Ted Clark – Discrimination

“It has a terribly happy ending.”

At that time, in the education world, those of us that were gay knew that if an issue came up about your being gay, don’t admit it. Because they can’t prove it. Put the onus of proof on them. If you admit it, you’re dead. We always had that in the background. I was aware of incidents where there was nothing wrong in what the person had done in the classroom, it’s just that someone had said “This teacher is gay and shouldn’t be in the classroom.” Administratively, the district followed through and fired them. [In 1972, the firing of Jim Gaylord in Tacoma] was big news at that time. I was probably back in the classroom three or four years at that point so it was like, “Ooo, you need to look at this [story in the newspaper].”

One time, I found a textbook—as you’re cleaning up at the end of the year—and the cover says, “Clark is a faggot.” So . . .   [Laughs.] That’s not news to a lot of people. [Laughs.] You have those incidents. I never had anything really personal. I look at it and I think, “It’s a disgruntled student.” They could’ve written it whether they had a clue I was gay or not. Who knows?

By the time I had moved into administration, I changed districts. I was with city schools at that point, District 81. They already had in place, when I moved there [in 1993], a non-discrimination clause in the employment contract. You could not be dismissed for being gay. You could be dismissed for causes, but not for being gay. That gave a little more latitude for me. Plus, by then I was out of the classroom. At that point, then, it was easier for me to be more involved in things like PFLAG and some of the community activities. I wasn’t concerned about the impact they could have on my teaching role.

Considering all that, and coming from 1977 forward, I really did not have any problems at all. I always smile that during the 28 years that I was in the classroom, there were two incidences of inappropriate teacher-student relationships [that] people were fired for. It was both a male [teacher] and a female [student], and a female [teacher] with male students. Never did know anything inappropriate for gay people, but everybody was going, “Oh my God! If you have a gay in the classroom, they’re going to molest the kids.” Not true.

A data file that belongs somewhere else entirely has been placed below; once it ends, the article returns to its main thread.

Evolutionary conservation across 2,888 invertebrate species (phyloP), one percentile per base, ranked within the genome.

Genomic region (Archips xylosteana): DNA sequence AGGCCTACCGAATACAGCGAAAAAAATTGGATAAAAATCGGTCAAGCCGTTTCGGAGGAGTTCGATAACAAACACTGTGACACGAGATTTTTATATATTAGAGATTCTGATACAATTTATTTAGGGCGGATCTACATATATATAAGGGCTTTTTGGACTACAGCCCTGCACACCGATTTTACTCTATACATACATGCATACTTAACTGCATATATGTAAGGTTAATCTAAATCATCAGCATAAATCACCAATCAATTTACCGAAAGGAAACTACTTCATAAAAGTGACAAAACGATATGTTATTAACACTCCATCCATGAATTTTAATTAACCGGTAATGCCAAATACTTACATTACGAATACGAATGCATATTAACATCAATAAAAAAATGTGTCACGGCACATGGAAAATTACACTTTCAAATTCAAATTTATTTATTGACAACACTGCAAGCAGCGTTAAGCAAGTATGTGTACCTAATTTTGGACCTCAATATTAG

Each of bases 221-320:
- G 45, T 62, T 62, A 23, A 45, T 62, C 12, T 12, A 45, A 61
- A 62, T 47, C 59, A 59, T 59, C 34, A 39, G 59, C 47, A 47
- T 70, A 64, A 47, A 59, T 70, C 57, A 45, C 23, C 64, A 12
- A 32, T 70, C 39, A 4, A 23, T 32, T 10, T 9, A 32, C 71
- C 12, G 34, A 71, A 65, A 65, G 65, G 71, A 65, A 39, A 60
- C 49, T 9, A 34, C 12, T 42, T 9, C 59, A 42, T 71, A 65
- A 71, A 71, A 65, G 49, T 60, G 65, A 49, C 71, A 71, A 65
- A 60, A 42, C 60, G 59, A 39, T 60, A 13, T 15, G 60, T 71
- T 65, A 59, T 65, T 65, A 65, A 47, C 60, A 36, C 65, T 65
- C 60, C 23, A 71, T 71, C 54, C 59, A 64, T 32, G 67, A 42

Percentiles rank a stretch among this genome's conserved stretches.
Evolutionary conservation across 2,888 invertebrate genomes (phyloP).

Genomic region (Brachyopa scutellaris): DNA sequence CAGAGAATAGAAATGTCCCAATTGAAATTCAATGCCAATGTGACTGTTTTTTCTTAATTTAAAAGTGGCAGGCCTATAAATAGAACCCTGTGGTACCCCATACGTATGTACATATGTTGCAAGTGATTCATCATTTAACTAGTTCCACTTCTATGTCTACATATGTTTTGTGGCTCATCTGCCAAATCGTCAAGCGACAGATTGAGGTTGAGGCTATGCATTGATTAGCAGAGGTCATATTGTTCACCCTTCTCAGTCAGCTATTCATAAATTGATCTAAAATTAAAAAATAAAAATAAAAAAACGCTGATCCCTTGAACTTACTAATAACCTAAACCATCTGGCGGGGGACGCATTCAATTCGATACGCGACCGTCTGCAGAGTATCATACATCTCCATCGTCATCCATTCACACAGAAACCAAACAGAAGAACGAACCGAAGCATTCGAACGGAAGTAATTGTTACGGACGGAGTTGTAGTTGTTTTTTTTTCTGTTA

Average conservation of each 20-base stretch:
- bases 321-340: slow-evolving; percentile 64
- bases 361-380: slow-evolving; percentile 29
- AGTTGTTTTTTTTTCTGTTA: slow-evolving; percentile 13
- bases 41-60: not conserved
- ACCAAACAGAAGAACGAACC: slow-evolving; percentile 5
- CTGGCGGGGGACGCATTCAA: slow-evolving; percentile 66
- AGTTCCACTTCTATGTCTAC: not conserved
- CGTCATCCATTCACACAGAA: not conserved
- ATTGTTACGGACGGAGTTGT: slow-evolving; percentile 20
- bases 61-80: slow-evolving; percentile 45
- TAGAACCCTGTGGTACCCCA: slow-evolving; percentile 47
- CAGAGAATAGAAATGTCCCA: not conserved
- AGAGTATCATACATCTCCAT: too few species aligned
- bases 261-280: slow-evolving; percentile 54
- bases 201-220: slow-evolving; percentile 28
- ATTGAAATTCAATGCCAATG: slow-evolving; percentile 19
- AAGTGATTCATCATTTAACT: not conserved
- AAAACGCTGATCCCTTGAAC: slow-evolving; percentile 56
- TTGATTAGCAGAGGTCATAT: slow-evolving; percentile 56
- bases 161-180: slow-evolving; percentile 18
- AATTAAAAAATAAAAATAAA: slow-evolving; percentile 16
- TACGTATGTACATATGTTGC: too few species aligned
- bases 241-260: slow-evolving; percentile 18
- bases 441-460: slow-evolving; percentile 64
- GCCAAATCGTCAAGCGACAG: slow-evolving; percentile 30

Gene and I did [my] 50th high school class reunion for Deer Park High School. I’ve got to give them credit, they were a lot better than I would’ve expected. The organizers were the same people that were the organizers in high school, of course. A lot of them were my friends. But a couple of the gals made it very, very clear early on: they contacted me and asked if I’d help on the committee and do stuff. They said, “You know, we expect the two of you to be there as a couple.” We went and had a good time. I think a couple of the classmates just sort of dismissed us, and that was the end of that. Most of them were just fine. I found out that a couple of them have gay kids. I’m like, “Okay, you understand those issues.” There is no one else in the class that I’m aware of that was gay. Now statistically, there is five others in the class of 60. [Laughs.]


Within the gay community a lot of times people are accepted or rejected on the person that they are. You start that way. So it’s easier, perhaps, for a person, a racial minority, a black person, an Asian, or Hispanic, or Native American—any of the various minority cultures. It is perhaps easier for them to be accepted in the gay community, because we are used to looking at people for who they are, and not for what they represent, because we’ve all experienced that [discrimination]. You tend to accept an individual because you like them, they have goals and pride, are good-looking, or whatever the criteria is. They’re pleasant people to be around. To me, race is very unimportant within that. If you’ve got a good-quality individual that you enjoy, as a friend, as a colleague, as a whatever-it-is, that’s the positive, if you’re dating or whatever. My perception is that it’s probably easier in the gay community because of that angle of acceptance and judgment. There are lots of white people you don’t want to associate with, and some minorities you don’t want to associate with. [It’s got] nothing to do with color or anything else. It’s who they are.

If you take the breadth of the friends and the acquaintances over the years, I can only think of one person that had any inherent prejudice. He was raised in the South and he did have a strong prejudice against black people, period. He wasn’t mean about it; he just avoided [our black friend].


There was a student at Newport [High School]—and this would probably have been 10 to 12 years ago, maybe 15 years ago now—was being harassed. He was transferred. The family brought him into North Central High School. He was a student of a former student of mine. That’s the way I know the scenario. He came to NC and was involved in the drama and theater program there. Very successful young man. It has a terribly happy ending. He graduated from Whitworth, went back east, and he is Cheyenne Jackson. He was just featured probably two weeks ago on Advocate.com as one of eight outstanding Native American LGBT “people you should know.”[1]


[1] “Eight LGBT Native Americans You Should Know,” The Advocate, November 23, 2012.

Sources: Interview with Susan Williams on 3 December 2006, held at the Northwest Museum of Arts and Culture; interviews with Laura S. Hodgman on 30 November 2012 and on 27 February 2014.